Bell’s palsy

Bell’s palsy is a condition in which the nerves that control your facial muscles suddenly either become compressed or become swollen. This can cause half of your face to droop and your mouth can only form half a smile. Bell’s palsy can affect anyone, but it generally does not affect teens under 15 or the elderly over 60. The good news is that this paralysis is often temporary. The symptoms often start to disappear within a few weeks, and most people completely recover within six months, if not sooner. However, around ten percent of all people will experience recurring symptoms, sometimes on the same side of the face, sometimes on the opposite side. A very small number of people will not recover and will have Bell’s palsy symptoms for the rest of their lives.

While a drooping face can be a sign of a stroke, the causes of the two are very different. Bell’s palsy is caused by the swelling or inflammation of a nerve. This nerve controls your facial muscles. A part of it passes through a narrow section of bone as it goes up to your face. If the nerve becomes too swollen because of an infection, it ends up getting pinched in this section. As the bone presses on the nerve, it can actually damage its protective cover. This can cause the nerve to stop communicating with the muscles in your face, leading to paralysis.

What causes this inflammation? The most common infection is herpes. However, just because you have Bell’s palsy does not necessary mean you have genital herpes. The herpes simplex virus also causes cold sores, and other viruses can also cause Bell’s Palsy, including as chickenpox, mononucleosis, and shingles.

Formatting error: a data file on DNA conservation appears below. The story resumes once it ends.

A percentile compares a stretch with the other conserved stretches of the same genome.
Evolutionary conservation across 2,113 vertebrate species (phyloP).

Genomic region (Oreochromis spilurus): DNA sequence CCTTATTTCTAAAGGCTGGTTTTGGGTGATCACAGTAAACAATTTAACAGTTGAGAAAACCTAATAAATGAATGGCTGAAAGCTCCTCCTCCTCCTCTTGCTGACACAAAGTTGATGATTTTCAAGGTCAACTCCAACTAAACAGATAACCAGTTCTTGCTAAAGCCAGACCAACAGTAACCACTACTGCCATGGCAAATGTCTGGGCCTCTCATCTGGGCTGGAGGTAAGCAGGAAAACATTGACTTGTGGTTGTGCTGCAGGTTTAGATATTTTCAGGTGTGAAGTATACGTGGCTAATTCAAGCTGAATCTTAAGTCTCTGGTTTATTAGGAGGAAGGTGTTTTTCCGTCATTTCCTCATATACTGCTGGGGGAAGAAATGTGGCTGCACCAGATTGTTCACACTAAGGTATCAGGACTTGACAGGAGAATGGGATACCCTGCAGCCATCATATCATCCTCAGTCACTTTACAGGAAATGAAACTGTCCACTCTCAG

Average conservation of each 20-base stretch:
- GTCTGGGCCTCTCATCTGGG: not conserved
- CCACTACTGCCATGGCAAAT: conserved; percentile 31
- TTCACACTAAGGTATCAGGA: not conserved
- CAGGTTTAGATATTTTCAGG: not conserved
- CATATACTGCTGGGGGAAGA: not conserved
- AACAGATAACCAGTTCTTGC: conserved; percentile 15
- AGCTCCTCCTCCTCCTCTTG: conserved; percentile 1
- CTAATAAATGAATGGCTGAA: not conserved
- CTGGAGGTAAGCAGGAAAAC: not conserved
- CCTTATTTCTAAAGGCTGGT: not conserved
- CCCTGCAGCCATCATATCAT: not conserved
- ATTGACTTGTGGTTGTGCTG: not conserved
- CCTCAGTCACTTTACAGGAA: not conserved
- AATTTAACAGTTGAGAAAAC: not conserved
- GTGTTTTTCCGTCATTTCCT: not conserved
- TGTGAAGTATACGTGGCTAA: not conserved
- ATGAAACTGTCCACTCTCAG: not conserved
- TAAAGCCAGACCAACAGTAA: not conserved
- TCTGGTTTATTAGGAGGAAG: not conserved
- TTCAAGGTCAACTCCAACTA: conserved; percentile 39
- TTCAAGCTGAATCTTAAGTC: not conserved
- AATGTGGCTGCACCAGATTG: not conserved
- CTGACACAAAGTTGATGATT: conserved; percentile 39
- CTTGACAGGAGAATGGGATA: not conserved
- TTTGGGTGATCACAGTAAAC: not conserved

The main symptom of Bell’s palsy is the drooping and weakness in one side of the face, but there are a few other singles of well. The eye on the affected side of your face may tear up, or you may find it hard to close it. Your ear may also be affected. You may have pain behind, in front of, or in the ear on the affected side of your face. Sounds may also seem louder on this side. You might also notice a loss of taste, headaches, or a change in the amount of saliva in your mouth. Your eyes may also seem dry or overly damp.

There are only a few factors that can increase your risk of Bell’s palsy. They include being pregnant, having diabetes, and having an infection in your upper respiratory system. Having a cold or the flu can also increase your risk of Bell’s palsy

Since most people recover from Bell’s palsy within several months, doctors may not always prescribe any sort of treatment. However, it is very important to visit your doctor if you experience facial weakness or paralysis because this symptom may not be a sign of Bell’s palsy—there are other illnesses and diseases that can cause facial drooping, and it’s important to know the exact cause. If it’s not Bell’s palsy, it may be something much more severe.

Most mild cases clear up quickly, but there can be some complications associated with Bell’s palsy. If the facial nerve is severely damaged, the damage may be irreversible. It’s also possible that the new nerve fibers can grow incorrectly. This can cause some facial muscles to involuntarily contract when you try to move other muscles—Trying to close your eye on the affected side of your face, for example, may cause your mouth to twitch. In these types of cases, there are some medication and some physical therapy exercises that can be done. Surgery to reduce the pressure on the nerve can be done, but it is still controversial and is rarely recommended.

[quote|tags=Neuro-Natural General]

Last updated on Dec 25th, 2009 and filed under Neurological Disorders. Both comments and pings are currently closed.

Comments are closed